How to Think Like a Good Economist
Many people would like to learn economics but are discouraged when they look at difficult textbooks filled with mathematics. Fortunately, the basic principles of Austrian economics are easy to learn. Austrian economics uses a common-sense method of reasoning, and once you see it in action, you will be able to understand why popular policy measures that interfere with the free market won't work.
The course will start with a short account of deductive reasoning. We'll then examine competition and monopoly: does a free market require government action to make sure monopolies don't take over?
Next, we'll look at wages. Do workers employed by large companies lack bargaining power? What are the effects of minimum-wage laws?
Other lectures will discuss tariffs and trade restrictions and government spending. Would it be a good idea for the government to spend large amounts of money to build infrastructure? Contrary to the opinion of our president, I'll try to show that it isn't.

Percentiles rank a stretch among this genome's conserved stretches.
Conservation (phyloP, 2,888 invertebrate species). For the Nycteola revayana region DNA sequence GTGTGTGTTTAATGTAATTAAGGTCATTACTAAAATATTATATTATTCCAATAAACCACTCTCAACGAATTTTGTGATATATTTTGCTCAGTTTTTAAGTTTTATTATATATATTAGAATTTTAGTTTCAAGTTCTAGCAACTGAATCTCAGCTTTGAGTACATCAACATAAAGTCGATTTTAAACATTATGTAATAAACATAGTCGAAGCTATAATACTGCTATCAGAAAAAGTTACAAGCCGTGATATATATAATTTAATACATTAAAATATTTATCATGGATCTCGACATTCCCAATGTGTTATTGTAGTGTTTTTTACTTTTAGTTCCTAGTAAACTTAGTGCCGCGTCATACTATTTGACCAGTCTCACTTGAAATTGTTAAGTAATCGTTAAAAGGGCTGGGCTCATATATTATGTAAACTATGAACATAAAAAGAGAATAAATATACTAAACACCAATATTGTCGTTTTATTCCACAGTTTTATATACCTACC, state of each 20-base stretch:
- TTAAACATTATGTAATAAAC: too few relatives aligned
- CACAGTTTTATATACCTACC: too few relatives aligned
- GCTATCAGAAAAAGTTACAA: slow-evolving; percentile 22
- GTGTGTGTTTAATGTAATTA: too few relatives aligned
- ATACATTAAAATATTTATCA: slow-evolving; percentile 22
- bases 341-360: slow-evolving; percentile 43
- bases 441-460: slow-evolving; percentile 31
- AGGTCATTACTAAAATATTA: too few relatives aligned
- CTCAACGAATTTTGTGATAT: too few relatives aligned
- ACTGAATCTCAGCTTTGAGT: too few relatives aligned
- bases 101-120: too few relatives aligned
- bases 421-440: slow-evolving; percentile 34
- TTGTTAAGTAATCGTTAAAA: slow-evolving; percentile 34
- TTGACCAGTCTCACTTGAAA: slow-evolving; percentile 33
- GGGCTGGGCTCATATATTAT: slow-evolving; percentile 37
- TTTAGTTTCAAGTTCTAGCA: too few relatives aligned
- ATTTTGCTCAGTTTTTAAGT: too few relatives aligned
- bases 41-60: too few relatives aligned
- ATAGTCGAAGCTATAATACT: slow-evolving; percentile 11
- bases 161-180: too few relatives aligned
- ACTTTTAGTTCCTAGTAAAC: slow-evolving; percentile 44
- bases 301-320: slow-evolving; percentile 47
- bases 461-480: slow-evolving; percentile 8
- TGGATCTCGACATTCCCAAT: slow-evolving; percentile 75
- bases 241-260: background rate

The course will end with an account, following the pioneering work of Murray Rothbard, of the unexamined ethical assumptions behind the policy proposals of many economists. Can controversial ethical assumptions be avoided? We'll look at Mises's response to this question.
Here is a tentative schedule for the course:
Week 1: The Austrian Economic Method and How It Applies to Competition and Monopoly
Week 2: Competition and Monopoly, Part II
Week 3: Wages
Week 4: Tariffs and Trade Restrictions
Week 5: Government Spending and Taxation
Week 6: Economics and Ethics